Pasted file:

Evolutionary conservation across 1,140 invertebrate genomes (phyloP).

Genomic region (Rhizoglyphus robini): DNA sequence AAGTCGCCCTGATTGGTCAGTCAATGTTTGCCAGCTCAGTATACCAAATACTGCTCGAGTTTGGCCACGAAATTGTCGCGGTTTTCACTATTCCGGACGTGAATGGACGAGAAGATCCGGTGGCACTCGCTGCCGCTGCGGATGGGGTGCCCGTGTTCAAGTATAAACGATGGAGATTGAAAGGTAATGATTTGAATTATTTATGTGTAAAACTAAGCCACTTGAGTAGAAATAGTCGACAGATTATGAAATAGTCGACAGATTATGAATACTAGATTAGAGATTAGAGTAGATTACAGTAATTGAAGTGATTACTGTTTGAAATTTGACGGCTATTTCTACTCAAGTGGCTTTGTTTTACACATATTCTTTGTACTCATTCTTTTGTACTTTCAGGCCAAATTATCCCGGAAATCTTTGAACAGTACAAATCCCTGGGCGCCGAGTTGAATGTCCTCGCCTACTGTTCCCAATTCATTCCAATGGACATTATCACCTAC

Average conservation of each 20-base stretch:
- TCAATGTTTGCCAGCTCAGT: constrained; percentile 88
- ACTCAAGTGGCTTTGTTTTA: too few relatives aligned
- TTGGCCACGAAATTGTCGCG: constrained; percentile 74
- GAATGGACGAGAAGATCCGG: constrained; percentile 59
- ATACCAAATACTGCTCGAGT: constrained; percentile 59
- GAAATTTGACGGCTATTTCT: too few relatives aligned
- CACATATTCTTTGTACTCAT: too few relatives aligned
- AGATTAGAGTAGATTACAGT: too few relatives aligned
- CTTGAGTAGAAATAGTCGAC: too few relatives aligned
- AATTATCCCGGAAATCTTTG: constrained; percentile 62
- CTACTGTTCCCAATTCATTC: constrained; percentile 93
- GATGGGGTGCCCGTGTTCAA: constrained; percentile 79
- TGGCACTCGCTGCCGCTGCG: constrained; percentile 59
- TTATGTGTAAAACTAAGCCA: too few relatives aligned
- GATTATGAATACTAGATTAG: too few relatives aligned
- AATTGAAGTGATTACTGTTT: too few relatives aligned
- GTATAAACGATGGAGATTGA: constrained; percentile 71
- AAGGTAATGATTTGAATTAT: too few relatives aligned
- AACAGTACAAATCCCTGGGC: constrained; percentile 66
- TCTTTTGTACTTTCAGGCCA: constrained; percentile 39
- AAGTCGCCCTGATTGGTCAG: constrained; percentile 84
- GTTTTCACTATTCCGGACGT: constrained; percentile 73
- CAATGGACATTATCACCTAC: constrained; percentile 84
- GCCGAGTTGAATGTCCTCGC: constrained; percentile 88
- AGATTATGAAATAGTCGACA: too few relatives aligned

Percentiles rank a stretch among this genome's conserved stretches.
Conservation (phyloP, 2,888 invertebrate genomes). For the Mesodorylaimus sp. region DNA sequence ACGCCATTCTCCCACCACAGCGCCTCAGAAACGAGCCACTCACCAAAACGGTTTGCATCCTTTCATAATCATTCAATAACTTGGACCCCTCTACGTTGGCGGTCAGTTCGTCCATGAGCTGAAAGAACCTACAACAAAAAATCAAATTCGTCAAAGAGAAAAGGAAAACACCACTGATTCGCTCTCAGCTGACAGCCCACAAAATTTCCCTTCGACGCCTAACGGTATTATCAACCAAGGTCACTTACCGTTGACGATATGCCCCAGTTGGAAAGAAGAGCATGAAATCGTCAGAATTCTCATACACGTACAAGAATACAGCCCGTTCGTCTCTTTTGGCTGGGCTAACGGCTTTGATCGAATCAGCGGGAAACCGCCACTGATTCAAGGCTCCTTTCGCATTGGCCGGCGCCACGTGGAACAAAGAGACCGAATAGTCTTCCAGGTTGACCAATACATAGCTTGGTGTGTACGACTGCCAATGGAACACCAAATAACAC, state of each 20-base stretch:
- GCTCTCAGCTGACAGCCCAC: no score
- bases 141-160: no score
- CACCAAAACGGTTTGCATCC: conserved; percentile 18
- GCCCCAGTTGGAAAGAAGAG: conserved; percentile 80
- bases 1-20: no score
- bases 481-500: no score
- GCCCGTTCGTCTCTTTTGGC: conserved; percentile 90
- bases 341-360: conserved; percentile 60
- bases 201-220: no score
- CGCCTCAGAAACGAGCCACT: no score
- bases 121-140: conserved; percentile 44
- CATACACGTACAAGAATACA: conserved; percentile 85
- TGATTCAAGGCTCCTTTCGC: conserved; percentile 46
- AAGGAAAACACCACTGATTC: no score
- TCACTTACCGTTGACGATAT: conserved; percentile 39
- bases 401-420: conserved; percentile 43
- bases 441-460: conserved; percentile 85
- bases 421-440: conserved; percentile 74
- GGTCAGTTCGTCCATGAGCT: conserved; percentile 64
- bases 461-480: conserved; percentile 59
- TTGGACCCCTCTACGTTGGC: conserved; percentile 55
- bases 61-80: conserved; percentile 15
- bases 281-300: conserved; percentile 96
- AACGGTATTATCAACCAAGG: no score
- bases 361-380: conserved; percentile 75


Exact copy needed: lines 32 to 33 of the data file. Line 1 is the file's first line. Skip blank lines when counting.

- bases 141-160: no score
- CACCAAAACGGTTTGCATCC: conserved; percentile 18